13. Clyde, M. and George, E. I. (2004). Model uncertainty. Statistical Science 19, 81–94MathSciNetMATHCrossRefGoogle Scholar
  14. Fernandez, C., Ley, E. and Steel, M. F. (2001). Benchmark priors for Bayesian model averaging. Journal of Econometrics 100, 381–427MathSciNetMATHCrossRefGoogle Scholar
  15. Foster, D. P. and George, E. I. (1994). The risk inflation criterion for multiple regression. Annals of Statistics 22, 1947–1975MathSciNetMATHCrossRefGoogle Scholar
  16. Gelfand, A. E. and Smith, A. (1990). Sampling-based approaches to calculating marginal densities. Journal of the American Statistical Association 85, 398–409MathSciNetMATHCrossRefGoogle Scholar
  17. Gelfand, A. E., Sahu, S. K. and Carlin, B. P. (1996). Efficient parameterizations for generalized linear mixed models. Bayesian Statistics 5,Google Scholar
  18. Gelman, A. (2005). Prior distributions for variance parameters in hierarchical models. Bayesian Analysis 1, 1–19Google Scholar
  19. George, E. I. and McCulloch, R. E. (1993). Variable selection via Gibbs sampling. Journal of the American Statistical Association 88, 881–889CrossRefGoogle Scholar
  20. George, E. I. and McCulloch, R. E. (1997). Approaches for Bayesian variable selection. Statistica Sinica 7, 339–374MATHGoogle Scholar
  21. Gerlach, R., Bird, R. and Hall, A. (2002). Bayesian variable selection in logistic regression: Predicting company earnings direction. Australian and New Zealand Journal of Statistics 42, 155–168MathSciNetGoogle Scholar
  22. Geweke, J. (1996). Variable selection and model comparison in regression. In Bayesian Statistics 5 – Proceedings of the Fifth Valencia International Meeting, pages 609–620Google Scholar
  23. Gilks, W., Wang, C., Yvonnet, B. and Coursaget, P. (1993). Random-effects models for longitudinal data using Gibbs sampling. Biometrics 49, 441–453MATHCrossRefGoogle Scholar
  24. Green, P. J. (1995). Reversible jump Markov chain Monte Carlo computation and Bayesian model determination. Biometrika 82, 711–732MathSciNetMATHCrossRefGoogle Scholar
  25. Green, P. J. (1997). Discussion of ”The EM algorithm – an old folk song sung to a fast new tune,” by Meng and van Dyk. Journal of the Royal Statistical Society, Series B 59, 554–555Google Scholar
  26. Hall, D. and Praestgaard, J. (2001). Order-restricted score tests for homogeneity in generalised linear and nonlinear mixed models. Biometrika 88, 739–751MathSciNetMATHCrossRefGoogle Scholar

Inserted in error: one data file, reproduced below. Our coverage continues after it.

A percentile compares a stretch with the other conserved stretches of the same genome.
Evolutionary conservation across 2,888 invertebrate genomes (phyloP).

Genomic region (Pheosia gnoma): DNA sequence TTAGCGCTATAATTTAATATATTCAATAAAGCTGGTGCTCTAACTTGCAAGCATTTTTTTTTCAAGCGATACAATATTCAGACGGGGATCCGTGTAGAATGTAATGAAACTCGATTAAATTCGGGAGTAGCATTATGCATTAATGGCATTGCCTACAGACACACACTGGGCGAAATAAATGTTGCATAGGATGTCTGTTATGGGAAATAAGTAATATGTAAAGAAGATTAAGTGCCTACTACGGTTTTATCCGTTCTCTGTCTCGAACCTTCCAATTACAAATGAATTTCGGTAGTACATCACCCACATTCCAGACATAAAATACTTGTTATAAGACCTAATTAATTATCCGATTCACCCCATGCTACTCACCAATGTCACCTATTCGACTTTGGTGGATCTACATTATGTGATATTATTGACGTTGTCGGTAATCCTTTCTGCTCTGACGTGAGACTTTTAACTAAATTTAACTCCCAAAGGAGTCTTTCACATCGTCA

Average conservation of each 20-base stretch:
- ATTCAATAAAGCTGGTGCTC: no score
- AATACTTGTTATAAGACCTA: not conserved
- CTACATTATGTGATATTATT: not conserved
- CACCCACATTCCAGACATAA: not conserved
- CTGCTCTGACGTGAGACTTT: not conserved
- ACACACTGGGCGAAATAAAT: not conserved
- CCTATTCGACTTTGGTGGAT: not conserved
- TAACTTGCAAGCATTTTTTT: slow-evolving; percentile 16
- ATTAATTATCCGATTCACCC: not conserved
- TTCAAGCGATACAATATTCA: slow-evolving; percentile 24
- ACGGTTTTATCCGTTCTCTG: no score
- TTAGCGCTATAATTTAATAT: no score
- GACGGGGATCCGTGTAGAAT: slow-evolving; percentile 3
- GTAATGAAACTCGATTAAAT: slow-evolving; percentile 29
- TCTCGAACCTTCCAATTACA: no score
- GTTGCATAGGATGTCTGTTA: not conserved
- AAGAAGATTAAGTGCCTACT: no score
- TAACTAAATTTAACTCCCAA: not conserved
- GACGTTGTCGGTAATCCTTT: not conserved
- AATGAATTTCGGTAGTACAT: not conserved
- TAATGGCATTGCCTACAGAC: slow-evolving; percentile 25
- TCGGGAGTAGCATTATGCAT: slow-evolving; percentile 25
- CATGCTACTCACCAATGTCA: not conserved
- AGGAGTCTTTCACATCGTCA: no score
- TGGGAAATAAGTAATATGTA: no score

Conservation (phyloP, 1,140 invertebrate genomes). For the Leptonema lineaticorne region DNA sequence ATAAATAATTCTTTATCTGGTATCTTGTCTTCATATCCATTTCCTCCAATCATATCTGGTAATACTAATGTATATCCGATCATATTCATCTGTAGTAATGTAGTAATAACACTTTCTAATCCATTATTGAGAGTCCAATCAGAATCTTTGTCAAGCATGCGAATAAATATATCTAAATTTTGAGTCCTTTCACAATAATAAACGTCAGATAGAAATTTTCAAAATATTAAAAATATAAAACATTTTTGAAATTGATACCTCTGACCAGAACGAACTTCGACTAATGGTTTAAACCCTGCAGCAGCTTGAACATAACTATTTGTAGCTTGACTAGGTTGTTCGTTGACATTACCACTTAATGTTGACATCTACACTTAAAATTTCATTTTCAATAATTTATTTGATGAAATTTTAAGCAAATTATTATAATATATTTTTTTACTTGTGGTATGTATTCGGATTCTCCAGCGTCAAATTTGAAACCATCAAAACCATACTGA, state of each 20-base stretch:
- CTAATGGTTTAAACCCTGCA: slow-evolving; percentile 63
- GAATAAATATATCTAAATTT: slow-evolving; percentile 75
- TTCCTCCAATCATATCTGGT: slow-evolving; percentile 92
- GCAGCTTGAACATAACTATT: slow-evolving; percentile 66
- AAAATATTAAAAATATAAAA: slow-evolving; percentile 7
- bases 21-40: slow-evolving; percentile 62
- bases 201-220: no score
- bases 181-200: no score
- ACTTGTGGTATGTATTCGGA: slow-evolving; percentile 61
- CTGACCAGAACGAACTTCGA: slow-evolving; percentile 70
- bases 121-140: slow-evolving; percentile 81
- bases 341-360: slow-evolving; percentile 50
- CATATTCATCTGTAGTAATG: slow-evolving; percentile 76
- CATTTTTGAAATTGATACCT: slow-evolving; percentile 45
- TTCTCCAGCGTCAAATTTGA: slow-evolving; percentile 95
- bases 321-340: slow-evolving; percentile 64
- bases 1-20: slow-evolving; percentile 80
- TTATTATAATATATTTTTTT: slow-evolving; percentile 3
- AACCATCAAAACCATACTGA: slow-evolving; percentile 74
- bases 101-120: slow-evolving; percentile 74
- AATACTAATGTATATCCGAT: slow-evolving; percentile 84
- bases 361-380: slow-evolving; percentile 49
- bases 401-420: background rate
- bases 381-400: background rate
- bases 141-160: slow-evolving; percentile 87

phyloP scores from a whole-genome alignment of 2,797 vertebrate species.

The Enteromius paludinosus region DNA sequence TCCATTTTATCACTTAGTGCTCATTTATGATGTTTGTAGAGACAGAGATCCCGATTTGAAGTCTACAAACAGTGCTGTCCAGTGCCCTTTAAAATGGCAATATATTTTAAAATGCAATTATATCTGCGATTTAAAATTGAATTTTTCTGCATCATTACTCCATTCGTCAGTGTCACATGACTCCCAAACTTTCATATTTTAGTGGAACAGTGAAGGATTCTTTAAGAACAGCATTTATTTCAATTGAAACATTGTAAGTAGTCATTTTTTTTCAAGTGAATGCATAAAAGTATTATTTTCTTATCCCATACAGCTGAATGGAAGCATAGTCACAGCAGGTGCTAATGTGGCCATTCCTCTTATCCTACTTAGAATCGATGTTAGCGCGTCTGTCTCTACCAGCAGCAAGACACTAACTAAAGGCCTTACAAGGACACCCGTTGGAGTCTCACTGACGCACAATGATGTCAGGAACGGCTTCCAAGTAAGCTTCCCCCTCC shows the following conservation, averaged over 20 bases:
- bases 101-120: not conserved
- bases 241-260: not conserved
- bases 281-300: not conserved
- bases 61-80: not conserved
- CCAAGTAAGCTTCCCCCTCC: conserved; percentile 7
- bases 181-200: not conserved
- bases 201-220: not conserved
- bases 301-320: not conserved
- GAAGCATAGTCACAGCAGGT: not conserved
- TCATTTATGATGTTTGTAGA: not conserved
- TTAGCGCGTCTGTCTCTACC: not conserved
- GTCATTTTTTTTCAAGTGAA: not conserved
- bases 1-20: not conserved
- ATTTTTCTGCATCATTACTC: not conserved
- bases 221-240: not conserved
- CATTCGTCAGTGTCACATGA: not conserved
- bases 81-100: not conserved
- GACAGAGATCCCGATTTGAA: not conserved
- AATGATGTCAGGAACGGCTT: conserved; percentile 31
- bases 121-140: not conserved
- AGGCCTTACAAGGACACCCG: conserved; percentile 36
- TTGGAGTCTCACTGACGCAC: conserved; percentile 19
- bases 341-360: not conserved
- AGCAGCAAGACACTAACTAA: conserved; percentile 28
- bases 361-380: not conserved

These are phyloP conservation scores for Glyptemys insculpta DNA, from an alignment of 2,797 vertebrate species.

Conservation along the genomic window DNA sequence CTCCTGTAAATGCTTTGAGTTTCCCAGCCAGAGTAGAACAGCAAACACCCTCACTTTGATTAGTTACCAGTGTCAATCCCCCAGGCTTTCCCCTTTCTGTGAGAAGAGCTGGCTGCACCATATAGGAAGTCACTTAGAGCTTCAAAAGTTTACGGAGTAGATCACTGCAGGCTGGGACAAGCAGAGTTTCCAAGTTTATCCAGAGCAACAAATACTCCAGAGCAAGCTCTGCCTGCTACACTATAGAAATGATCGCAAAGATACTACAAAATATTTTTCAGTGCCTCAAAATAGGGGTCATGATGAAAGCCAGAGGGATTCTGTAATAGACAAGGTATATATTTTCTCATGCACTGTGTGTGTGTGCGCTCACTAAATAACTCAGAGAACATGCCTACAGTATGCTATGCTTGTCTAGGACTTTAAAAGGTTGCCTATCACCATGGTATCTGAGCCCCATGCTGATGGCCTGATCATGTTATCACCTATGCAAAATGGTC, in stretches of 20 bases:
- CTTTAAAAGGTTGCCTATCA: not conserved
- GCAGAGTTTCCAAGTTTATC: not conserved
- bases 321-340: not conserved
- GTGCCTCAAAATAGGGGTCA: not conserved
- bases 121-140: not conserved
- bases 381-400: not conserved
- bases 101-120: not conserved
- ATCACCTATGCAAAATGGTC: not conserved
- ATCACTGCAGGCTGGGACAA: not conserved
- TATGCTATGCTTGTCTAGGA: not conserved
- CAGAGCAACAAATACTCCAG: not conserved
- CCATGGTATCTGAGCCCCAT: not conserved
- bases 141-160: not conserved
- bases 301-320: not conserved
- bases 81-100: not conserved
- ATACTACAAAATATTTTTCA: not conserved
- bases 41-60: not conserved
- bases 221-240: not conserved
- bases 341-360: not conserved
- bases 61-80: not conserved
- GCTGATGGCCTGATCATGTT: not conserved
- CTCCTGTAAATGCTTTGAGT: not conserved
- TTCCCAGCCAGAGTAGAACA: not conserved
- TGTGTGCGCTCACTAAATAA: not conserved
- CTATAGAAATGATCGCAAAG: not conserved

27. Hastings, W. (1970). Monte Carlo sampling methods using Markov chains and their applications. Biometrika 57, 97–109MATHCrossRefGoogle Scholar
  28. Hobert, J. P. and Casella, G. (1996). The effect of improper priors on Gibbs sampling in hierarchical linear mixed models. Journal of the American Statistical Association 91, 1461–1473MathSciNetMATHCrossRefGoogle Scholar
  29. Holmes, C. and Knorr-Held, L. (2003). Efficient simulation of Bayesian logistic regression models. Technical report, Ludwig Maximilians University MunichGoogle Scholar
  30. Jang, W. and Lim, J. (2005). Estimation bias in generalized linear mixed models. Technical report, Institute for Statistics and Decision Sciences, Duke UniversityGoogle Scholar
  31. Jiang, J., Rao, J., Gu, Z. and Nguyen, T. (2008). Fence methods for mixed model selection. Annals of Statistics, to appearGoogle Scholar
  32. Johnson, V. E. and Albert, J. H. (1999). Ordinal Data Modeling. Berlin Heidelberg New York: SpringerMATHGoogle Scholar
  33. Kass, R. E. and Wasserman, L. (1995). A reference Bayesian test for nested hypotheses and its relationship to the schwarz criterion. Journal of the American Statistical Association 90, 928–934MathSciNetMATHCrossRefGoogle Scholar
  34. Kinney, S. K. and Dunson, D. B. (2007). Fixed and random effects selection in linear and logistic models. Biometrics 63, 690–698MathSciNetMATHCrossRefGoogle Scholar
  35. Laird, N. and Ware, J. (1982). Random-effects models for longitudinal data. Biometrics 38, 963–974MATHCrossRefGoogle Scholar